Calamus caryotoides

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Fishtail lawyer cane
Scientific classification
Kingdom: Plantae
(unranked): Angiosperms
(unranked): Monocots
(unranked): Commelinids
Order: Arecales
Family: Arecaceae
Subfamily: Calamoideae
Tribe: Calameae
Genus: Calamus
Species: C. caryotoides
Binomial name
Calamus caryotoides
A.Cunn. ex Mart.[1]

Calamus caryotoides (also Palmijuncus caryotoides), more commonly known as fishtail lawyer cane is a North-East Queensland tropical forest climbing palm with very thin (12 mm) flexible trunks; no crownshaft; small spikes; dark green, glossy, fish-tail shaped leaves reaching up to 15 m high (5m spread); and very thin hooked flagella[2]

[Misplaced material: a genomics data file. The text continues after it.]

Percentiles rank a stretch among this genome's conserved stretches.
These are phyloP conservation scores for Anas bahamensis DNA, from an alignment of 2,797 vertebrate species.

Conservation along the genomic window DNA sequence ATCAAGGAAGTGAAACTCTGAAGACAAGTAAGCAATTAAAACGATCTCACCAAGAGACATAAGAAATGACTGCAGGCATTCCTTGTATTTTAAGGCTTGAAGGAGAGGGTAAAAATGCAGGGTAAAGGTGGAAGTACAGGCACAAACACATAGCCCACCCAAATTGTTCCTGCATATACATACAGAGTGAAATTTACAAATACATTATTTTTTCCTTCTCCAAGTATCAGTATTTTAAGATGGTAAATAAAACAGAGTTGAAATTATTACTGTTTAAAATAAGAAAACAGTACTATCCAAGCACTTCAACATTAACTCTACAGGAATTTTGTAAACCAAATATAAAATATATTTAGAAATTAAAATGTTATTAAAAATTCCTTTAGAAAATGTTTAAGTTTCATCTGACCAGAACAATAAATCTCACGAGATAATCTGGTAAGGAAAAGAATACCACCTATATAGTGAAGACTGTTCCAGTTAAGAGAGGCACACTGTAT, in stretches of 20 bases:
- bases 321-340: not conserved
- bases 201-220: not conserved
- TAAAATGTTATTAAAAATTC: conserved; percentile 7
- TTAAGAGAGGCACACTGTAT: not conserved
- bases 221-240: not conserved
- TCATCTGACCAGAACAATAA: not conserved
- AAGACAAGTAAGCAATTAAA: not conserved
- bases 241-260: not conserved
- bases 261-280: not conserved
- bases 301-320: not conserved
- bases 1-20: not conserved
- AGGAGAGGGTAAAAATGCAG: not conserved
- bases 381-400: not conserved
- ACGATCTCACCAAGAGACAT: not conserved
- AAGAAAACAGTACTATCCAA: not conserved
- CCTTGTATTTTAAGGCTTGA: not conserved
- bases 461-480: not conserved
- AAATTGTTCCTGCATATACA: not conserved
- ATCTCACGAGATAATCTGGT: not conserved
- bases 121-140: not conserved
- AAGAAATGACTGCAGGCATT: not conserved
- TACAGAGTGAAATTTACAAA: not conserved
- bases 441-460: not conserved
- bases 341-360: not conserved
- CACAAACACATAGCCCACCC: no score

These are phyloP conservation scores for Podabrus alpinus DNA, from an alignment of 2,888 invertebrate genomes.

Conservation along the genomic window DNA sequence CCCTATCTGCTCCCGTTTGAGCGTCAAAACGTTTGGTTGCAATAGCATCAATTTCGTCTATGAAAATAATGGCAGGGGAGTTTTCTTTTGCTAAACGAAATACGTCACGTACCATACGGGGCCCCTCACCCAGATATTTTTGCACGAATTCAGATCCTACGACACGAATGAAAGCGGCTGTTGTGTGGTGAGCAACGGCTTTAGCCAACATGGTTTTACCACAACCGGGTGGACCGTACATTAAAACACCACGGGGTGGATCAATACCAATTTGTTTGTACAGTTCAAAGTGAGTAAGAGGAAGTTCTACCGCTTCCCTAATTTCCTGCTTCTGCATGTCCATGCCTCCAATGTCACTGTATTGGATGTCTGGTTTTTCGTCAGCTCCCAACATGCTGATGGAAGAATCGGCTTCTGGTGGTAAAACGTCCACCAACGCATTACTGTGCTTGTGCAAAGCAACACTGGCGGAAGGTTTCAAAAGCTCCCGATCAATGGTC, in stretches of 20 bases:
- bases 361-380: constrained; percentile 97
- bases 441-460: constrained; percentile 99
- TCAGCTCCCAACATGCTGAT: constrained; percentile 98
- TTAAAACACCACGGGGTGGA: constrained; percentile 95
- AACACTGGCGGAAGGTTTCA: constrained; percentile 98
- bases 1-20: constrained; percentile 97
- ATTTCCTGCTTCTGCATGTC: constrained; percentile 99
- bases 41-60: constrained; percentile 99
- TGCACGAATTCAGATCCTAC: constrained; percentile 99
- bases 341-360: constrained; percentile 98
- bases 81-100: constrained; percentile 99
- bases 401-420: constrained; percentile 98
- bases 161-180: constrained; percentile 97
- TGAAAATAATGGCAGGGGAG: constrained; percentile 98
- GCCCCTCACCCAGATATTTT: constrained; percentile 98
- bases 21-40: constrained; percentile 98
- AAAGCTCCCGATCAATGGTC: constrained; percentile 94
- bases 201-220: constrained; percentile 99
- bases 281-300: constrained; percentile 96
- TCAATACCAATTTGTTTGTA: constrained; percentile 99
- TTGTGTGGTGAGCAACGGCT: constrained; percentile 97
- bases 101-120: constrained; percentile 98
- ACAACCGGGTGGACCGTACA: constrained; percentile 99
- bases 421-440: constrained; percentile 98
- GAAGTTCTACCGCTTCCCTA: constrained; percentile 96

It tends to clump and grow up into the shaded understory of Queensland's wet tropical forests, and is a close relative of the more infamous Calamus radicalis (aka Wait-a-While).[2][3]

The Cairns Botanical Gardens records local Yidinydji, Yirrganyydji, Djabuganydji, and Gungganydji use Calamus caryotoides (also known to Yidinydji as Bugul, pronounced BOOK-KOOL) as follows:

The thin flexible trunks of this (and other) climbing palm made ideal building frames, or rope and string when split. The young shoots were eaten to cure headaches.[3]


  1. ^ "Calamus caryotoides". Australian Plant Name Index (APNI), IBIS database. Centre for Plant Biodiversity Research, Australian Government, Canberra. Retrieved 24 July 2013. 
  2. ^ a b Calamus caryotoides, Accessed 24 June 2009
  3. ^ a b Cairns Botanical Gardens (no date) Aboriginal Plant Use Garden: Cairns Rainforest Region. Cairns Botanical Gardens. Cairns.